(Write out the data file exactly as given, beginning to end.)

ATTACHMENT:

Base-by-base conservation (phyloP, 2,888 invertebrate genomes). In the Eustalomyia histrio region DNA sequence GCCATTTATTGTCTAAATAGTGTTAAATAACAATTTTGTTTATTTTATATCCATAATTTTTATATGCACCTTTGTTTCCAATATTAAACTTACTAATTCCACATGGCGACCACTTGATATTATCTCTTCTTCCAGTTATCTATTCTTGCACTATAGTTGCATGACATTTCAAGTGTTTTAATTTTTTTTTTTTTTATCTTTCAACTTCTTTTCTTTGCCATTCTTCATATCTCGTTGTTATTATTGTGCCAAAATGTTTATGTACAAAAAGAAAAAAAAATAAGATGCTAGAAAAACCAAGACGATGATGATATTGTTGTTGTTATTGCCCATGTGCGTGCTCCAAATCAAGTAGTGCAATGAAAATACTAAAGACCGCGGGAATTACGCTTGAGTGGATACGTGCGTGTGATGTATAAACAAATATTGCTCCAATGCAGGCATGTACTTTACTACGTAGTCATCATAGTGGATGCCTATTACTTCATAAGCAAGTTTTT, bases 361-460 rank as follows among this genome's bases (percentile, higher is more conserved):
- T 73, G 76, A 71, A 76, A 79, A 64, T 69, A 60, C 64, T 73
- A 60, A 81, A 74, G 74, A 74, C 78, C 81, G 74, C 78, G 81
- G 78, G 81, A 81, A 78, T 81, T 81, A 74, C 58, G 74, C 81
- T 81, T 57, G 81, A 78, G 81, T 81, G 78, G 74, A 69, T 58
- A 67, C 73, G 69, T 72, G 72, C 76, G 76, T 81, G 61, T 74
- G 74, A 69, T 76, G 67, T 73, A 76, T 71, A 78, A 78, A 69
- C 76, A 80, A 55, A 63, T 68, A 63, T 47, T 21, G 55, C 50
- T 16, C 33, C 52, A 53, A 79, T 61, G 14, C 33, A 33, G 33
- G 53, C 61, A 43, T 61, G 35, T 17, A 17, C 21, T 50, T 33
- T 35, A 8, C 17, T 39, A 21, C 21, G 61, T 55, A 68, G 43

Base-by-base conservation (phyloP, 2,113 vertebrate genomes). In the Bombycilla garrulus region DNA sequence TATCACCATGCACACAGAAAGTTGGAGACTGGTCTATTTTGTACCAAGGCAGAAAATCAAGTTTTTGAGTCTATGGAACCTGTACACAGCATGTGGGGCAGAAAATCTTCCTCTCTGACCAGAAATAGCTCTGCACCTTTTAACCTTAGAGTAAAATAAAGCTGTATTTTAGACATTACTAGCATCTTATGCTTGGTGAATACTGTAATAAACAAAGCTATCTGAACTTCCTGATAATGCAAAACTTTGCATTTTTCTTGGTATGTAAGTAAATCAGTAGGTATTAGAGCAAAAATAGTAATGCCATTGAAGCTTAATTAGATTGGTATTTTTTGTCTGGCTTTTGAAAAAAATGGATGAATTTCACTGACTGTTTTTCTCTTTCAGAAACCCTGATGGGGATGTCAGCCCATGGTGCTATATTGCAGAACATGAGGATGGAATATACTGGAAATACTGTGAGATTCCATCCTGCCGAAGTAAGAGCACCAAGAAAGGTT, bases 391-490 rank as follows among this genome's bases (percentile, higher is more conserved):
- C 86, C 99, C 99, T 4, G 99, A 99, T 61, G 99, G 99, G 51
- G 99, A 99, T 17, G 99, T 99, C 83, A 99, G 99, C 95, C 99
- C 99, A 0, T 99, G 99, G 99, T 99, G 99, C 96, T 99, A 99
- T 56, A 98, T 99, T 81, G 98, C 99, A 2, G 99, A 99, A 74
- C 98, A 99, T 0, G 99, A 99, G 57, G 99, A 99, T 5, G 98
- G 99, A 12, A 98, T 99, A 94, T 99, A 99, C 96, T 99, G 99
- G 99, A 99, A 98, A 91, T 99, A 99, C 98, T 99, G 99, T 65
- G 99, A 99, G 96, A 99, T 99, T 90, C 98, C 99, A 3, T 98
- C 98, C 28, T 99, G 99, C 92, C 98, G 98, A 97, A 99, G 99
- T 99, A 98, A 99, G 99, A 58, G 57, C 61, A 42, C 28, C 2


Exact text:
Base-by-base conservation (phyloP, 2,888 invertebrate genomes). In the Eustalomyia histrio region DNA sequence GCCATTTATTGTCTAAATAGTGTTAAATAACAATTTTGTTTATTTTATATCCATAATTTTTATATGCACCTTTGTTTCCAATATTAAACTTACTAATTCCACATGGCGACCACTTGATATTATCTCTTCTTCCAGTTATCTATTCTTGCACTATAGTTGCATGACATTTCAAGTGTTTTAATTTTTTTTTTTTTTATCTTTCAACTTCTTTTCTTTGCCATTCTTCATATCTCGTTGTTATTATTGTGCCAAAATGTTTATGTACAAAAAGAAAAAAAAATAAGATGCTAGAAAAACCAAGACGATGATGATATTGTTGTTGTTATTGCCCATGTGCGTGCTCCAAATCAAGTAGTGCAATGAAAATACTAAAGACCGCGGGAATTACGCTTGAGTGGATACGTGCGTGTGATGTATAAACAAATATTGCTCCAATGCAGGCATGTACTTTACTACGTAGTCATCATAGTGGATGCCTATTACTTCATAAGCAAGTTTTT, bases 361-460 rank as follows among this genome's bases (percentile, higher is more conserved):
- T 73, G 76, A 71, A 76, A 79, A 64, T 69, A 60, C 64, T 73
- A 60, A 81, A 74, G 74, A 74, C 78, C 81, G 74, C 78, G 81
- G 78, G 81, A 81, A 78, T 81, T 81, A 74, C 58, G 74, C 81
- T 81, T 57, G 81, A 78, G 81, T 81, G 78, G 74, A 69, T 58
- A 67, C 73, G 69, T 72, G 72, C 76, G 76, T 81, G 61, T 74
- G 74, A 69, T 76, G 67, T 73, A 76, T 71, A 78, A 78, A 69
- C 76, A 80, A 55, A 63, T 68, A 63, T 47, T 21, G 55, C 50
- T 16, C 33, C 52, A 53, A 79, T 61, G 14, C 33, A 33, G 33
- G 53, C 61, A 43, T 61, G 35, T 17, A 17, C 21, T 50, T 33
- T 35, A 8, C 17, T 39, A 21, C 21, G 61, T 55, A 68, G 43

Base-by-base conservation (phyloP, 2,113 vertebrate genomes). In the Bombycilla garrulus region DNA sequence TATCACCATGCACACAGAAAGTTGGAGACTGGTCTATTTTGTACCAAGGCAGAAAATCAAGTTTTTGAGTCTATGGAACCTGTACACAGCATGTGGGGCAGAAAATCTTCCTCTCTGACCAGAAATAGCTCTGCACCTTTTAACCTTAGAGTAAAATAAAGCTGTATTTTAGACATTACTAGCATCTTATGCTTGGTGAATACTGTAATAAACAAAGCTATCTGAACTTCCTGATAATGCAAAACTTTGCATTTTTCTTGGTATGTAAGTAAATCAGTAGGTATTAGAGCAAAAATAGTAATGCCATTGAAGCTTAATTAGATTGGTATTTTTTGTCTGGCTTTTGAAAAAAATGGATGAATTTCACTGACTGTTTTTCTCTTTCAGAAACCCTGATGGGGATGTCAGCCCATGGTGCTATATTGCAGAACATGAGGATGGAATATACTGGAAATACTGTGAGATTCCATCCTGCCGAAGTAAGAGCACCAAGAAAGGTT, bases 391-490 rank as follows among this genome's bases (percentile, higher is more conserved):
- C 86, C 99, C 99, T 4, G 99, A 99, T 61, G 99, G 99, G 51
- G 99, A 99, T 17, G 99, T 99, C 83, A 99, G 99, C 95, C 99
- C 99, A 0, T 99, G 99, G 99, T 99, G 99, C 96, T 99, A 99
- T 56, A 98, T 99, T 81, G 98, C 99, A 2, G 99, A 99, A 74
- C 98, A 99, T 0, G 99, A 99, G 57, G 99, A 99, T 5, G 98
- G 99, A 12, A 98, T 99, A 94, T 99, A 99, C 96, T 99, G 99
- G 99, A 99, A 98, A 91, T 99, A 99, C 98, T 99, G 99, T 65
- G 99, A 99, G 96, A 99, T 99, T 90, C 98, C 99, A 3, T 98
- C 98, C 28, T 99, G 99, C 92, C 98, G 98, A 97, A 99, G 99
- T 99, A 98, A 99, G 99, A 58, G 57, C 61, A 42, C 28, C 2